"It's great for the industry," said Dave Castelnuovo, co-founder of Bolt Creative. "A lot of these big name developers are between a rock and a hard place. They see all the fun that's being had in the app space with people creating their dream projects without interference from a publisher."
Beyond that, The Game Baker's Emeric Thoa feels Double Fine's use of Kickstarter will encourage more developers to use it, and more players to get involved.
"Maybe an indie dev will have a better chance to reach $50k now that everyone has heard about Kickstarter," said Thoa.
At the same time, he also feels this may not work as well for everyone, which is true. After all, Double Fine is a well known company within the gaming community.
"I wouldn't expect Double Fine's recent success to radically change the current system," said Thoa. "They can make it thanks to their legitimacy as Monkey Island creators."
O'Connor shares this opinion.
"Double Fine," he said, "has built an enormous reservoir of goodwill through their quality offerings in the past, and now they can draw on that to fund their projects. Good for them. Now they have to deliver. Answering to fans is different than answering to publishers."
Developers also have to make sure they deliver on their end.
"It would be quite a gamble to give up working on AAA titles and start a game for the iPhone," said Castelnuovo. "I'm sure that we will see more of this as time goes on, but I can't quite predict if this will change the way games are made for everyone. Big name game designers can probably use Kickstarter to get a couple million to develop a project, which I feel is a fair amount for the types of games they are looking to create. But for inexperienced devs, I have a feeling they probably won't be able to get nearly as much money, and even if they do, I'm sure you will see many of them fail to finish their ambitious projects with the funds they raised.
With this in mind, the companies that may succeed the most are the ones that excelled long before Kickstarter existed.
"Double Fine's Kickstarter success will change the content creation/distribution model only for a minority of developers who are already successful without Kickstarter," said Ernest Woo, founder and CEO of Woo Games.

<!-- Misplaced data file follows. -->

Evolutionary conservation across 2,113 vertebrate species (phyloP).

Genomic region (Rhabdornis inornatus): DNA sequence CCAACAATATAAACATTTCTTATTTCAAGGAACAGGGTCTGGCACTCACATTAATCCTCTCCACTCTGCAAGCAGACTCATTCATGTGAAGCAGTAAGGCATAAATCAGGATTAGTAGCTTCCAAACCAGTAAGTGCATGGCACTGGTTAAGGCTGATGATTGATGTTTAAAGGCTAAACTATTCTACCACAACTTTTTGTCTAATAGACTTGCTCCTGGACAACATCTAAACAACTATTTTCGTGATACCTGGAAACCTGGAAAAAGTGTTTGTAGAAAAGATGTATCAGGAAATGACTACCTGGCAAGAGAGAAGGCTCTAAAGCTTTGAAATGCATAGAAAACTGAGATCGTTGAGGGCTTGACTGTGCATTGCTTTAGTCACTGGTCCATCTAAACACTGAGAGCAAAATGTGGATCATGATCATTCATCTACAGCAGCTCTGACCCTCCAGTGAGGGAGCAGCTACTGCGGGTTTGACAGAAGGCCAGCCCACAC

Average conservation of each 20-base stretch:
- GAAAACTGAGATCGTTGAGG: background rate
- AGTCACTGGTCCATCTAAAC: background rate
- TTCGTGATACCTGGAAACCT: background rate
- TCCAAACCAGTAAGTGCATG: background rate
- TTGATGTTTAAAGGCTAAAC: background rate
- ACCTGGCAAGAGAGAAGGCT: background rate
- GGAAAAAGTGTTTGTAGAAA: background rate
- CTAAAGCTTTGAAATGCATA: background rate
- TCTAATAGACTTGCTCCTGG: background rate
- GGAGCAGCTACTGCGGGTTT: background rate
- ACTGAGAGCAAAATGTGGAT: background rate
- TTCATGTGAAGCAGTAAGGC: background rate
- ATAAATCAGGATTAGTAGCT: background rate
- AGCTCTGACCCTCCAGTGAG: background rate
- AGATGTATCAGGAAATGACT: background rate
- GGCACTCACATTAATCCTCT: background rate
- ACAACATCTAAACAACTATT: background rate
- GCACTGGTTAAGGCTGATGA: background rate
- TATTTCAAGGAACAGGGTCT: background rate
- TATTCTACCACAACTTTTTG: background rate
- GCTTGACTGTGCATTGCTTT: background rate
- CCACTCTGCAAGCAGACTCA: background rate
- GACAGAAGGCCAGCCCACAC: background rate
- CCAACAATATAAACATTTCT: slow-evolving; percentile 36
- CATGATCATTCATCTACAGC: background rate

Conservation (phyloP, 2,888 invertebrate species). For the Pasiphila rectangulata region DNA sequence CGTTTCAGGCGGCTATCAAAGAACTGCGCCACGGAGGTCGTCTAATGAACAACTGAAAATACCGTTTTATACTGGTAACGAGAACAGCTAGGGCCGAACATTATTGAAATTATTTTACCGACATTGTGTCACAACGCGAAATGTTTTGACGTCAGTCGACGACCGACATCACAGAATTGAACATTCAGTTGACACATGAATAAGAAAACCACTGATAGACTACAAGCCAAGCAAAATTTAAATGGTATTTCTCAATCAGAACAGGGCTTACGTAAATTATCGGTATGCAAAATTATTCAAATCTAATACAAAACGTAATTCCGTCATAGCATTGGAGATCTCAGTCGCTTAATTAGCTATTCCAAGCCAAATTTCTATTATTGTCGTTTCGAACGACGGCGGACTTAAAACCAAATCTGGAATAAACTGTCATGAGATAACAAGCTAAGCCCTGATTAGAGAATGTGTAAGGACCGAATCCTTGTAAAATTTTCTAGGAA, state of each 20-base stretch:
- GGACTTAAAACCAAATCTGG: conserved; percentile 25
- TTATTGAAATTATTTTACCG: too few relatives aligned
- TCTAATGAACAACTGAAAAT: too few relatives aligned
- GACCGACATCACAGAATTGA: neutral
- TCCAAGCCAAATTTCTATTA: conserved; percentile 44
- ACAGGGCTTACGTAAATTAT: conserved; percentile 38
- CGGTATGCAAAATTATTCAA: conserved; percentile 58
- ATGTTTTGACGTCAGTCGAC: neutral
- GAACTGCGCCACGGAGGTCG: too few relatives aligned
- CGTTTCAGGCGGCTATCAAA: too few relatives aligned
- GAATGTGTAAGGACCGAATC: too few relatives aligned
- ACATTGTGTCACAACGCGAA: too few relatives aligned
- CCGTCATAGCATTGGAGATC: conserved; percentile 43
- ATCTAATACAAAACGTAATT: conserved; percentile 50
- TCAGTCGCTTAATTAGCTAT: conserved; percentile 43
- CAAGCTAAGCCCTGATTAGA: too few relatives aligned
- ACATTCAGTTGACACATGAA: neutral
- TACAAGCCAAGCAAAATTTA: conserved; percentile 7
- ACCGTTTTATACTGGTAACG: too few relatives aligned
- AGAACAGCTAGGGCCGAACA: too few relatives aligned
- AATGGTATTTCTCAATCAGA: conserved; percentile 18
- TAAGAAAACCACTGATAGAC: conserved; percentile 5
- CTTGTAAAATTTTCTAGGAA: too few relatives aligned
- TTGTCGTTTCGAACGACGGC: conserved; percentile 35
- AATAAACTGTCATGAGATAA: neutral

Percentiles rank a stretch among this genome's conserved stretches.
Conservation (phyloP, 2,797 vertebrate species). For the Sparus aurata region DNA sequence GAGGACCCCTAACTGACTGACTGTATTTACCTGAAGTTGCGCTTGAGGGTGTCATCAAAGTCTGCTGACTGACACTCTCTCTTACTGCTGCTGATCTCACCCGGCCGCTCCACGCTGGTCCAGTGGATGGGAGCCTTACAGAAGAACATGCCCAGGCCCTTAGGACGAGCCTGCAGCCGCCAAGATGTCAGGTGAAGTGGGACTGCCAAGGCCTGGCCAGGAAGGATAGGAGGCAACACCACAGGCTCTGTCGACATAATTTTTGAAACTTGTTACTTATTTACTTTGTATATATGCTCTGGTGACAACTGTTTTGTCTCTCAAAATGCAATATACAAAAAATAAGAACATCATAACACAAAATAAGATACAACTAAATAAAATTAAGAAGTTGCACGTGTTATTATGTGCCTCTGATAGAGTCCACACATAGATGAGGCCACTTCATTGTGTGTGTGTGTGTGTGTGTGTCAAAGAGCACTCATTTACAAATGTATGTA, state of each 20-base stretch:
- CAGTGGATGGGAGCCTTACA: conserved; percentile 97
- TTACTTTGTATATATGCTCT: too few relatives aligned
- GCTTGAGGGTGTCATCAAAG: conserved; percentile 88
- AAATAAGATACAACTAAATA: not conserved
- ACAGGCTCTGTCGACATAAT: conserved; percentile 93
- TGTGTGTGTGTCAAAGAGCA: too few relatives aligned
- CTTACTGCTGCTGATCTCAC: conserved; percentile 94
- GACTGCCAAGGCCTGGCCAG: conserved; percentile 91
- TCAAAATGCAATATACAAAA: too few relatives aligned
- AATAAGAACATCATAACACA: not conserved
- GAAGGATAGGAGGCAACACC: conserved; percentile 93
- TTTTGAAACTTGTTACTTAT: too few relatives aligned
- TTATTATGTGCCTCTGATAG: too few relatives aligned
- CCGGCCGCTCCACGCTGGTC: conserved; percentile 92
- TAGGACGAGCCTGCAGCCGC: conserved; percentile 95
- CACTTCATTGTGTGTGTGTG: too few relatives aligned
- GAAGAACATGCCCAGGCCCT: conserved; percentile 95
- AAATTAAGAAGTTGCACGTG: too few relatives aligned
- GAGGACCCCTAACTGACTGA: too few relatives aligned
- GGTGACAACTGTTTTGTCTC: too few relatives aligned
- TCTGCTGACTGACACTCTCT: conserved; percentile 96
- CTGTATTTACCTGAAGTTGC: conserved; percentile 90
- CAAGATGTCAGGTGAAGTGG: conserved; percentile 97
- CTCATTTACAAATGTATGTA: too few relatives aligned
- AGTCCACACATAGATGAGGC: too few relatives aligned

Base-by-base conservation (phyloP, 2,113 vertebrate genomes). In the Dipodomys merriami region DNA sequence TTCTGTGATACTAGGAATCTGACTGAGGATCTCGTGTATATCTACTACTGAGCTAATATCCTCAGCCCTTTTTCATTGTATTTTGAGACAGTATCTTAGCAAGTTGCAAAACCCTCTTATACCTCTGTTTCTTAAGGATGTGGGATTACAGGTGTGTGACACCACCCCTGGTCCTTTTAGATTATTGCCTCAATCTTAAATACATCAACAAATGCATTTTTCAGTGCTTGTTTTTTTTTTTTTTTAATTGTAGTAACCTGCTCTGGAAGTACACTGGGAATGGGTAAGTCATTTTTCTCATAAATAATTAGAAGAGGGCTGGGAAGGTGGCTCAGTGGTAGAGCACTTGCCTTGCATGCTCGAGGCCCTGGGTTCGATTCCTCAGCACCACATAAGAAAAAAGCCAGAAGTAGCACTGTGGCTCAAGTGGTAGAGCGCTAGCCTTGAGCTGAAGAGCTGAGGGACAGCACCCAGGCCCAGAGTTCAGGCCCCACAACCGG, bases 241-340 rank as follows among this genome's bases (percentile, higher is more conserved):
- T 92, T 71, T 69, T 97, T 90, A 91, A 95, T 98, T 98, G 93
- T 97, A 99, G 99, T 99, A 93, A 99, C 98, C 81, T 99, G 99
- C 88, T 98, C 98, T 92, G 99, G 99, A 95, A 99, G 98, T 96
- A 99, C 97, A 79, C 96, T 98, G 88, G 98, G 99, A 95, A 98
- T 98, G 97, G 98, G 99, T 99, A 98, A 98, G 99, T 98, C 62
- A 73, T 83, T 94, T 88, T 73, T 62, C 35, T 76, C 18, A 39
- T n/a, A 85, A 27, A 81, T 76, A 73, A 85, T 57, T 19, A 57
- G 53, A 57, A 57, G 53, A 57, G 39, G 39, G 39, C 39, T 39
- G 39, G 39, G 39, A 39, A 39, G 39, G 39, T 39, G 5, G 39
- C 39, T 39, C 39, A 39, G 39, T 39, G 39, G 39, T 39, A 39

"It's similar in many ways to Louis CK's 'experiment': an artist with an established fan base leverages a unique funding mechanic in order to deliver a new piece of content. Both Double Fine and Louis CK are (rightfully) taking advantage of years of effort put into building their audience. While Kickstarter gives developers with a track record one more way to fund their next game, I do not think it signals a wild swing away from the traditional publisher/developer model."
For now, it remains to be seen whether Double Fine's grand experiment will impact gaming at large, much less iOS and Android development.
That said, we'll find out soon enough, thanks to Mighty Rabbit Studios. In a strange twist, the company began a Kickstarter campaign for its Saturday Morning RPG title two hours before Double Fine, with a more modest goal of $6,000, which it recently achieved. With the game set to arrive this spring, its critical and commercial reception could inspire other developers to follow its lead.
Said Mighty Rabbit's Ben Moore, "Already today, companies are announcing interest in looking at Kickstarter as a possible platform to gain funding for new projects, which in turn could spur a 'developer gold rush', as our president Josh Fairhurst puts it. Only time can tell what ultimate effect this will have on smaller developers, whether positive or negative, but either way, things will certainly change."
On that note, 2012 just became even more interesting.